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$$N=kTB$$ In this formula for calculating noise power, why do we use the total bandwidth of the system?

I mean our signal is at $f_0$ carrier frequency, why is it effected by a large bandwidth and not just only signal’s frequency bandwidth

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$N = kTB$ is the expression for the total thermal noise power within bandwidth $B$. $kT$ (where $k$ is Boltzmann's constant and $T$ is the temperature in Kelvin) is the noise density, meaning power/Hz. It is also a white noise process thus this single constant (assuming a fixed temperature) is the noise density at all frequencies. ($kT$ at room temperature is approximately -174 dBm/Hz, a number worthy of committing to memory).

If you want to compute the total power within a bandwidth $B$, you simply multiply by $B$ to get $kTB$.

The second part of your question is not clear; typically we would compute the noise power within the signal's bandwidth in the process of estimating the signal to noise ratio as the well designed receiver would have filtered out the (amplified) noise power beyond the signal's frequency bandwidth. So $B$ in this case should be the signal's frequency bandwidth and not an arbitrarily "large bandwidth".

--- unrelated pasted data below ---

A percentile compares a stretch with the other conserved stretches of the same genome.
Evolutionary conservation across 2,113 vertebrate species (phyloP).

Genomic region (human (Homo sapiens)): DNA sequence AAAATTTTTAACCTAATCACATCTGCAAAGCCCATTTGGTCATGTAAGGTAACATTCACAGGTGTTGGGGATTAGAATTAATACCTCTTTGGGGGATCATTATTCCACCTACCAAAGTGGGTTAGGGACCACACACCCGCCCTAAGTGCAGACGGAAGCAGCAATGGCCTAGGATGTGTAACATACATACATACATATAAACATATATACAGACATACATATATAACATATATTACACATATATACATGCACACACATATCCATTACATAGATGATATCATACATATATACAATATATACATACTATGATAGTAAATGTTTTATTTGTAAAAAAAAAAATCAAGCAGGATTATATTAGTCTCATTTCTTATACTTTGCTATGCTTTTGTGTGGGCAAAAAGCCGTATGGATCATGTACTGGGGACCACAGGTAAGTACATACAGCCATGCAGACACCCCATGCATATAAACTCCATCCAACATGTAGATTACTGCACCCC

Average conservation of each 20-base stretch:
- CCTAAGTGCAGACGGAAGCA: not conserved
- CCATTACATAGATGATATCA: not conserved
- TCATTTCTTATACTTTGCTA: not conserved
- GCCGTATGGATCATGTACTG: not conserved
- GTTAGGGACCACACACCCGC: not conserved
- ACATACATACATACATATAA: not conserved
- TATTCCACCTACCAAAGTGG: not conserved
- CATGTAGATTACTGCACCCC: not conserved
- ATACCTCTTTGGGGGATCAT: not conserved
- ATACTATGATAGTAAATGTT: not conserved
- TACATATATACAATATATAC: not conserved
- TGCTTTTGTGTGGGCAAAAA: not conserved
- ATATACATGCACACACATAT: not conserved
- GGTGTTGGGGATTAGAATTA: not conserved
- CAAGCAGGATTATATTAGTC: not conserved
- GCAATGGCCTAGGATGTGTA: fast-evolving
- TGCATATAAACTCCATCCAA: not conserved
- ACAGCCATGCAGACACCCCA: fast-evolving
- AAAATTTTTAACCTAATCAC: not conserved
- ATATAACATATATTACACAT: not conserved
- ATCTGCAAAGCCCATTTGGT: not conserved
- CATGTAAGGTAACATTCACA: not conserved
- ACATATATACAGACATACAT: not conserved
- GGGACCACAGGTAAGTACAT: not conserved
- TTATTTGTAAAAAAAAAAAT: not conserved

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  • $\begingroup$ +1, just the text in parentheses looks like it refers to $kTB$ (right before the parentheses), even though it of course refers to $kT$. $\endgroup$ – Matt L. Dec 30 '18 at 11:35
  • $\begingroup$ Good catch, corrected- thank you and Happy New Year Matt! $\endgroup$ – Dan Boschen Dec 30 '18 at 11:39
  • $\begingroup$ Same to you :) ${}$ $\endgroup$ – Matt L. Dec 30 '18 at 11:41
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The carrier frequency is the frequency shift of the signal to be transmitted over the channel in desirable characteristics. The signal bandwidth is $B$ Hz irrespective of the carrier frequency. In the receiver, first the carrier frequency is removed, and then a base-band filter of bandwidth $B$ Hz is used. That is why the noise power is limited to a bandwidth of $B$ Hz.

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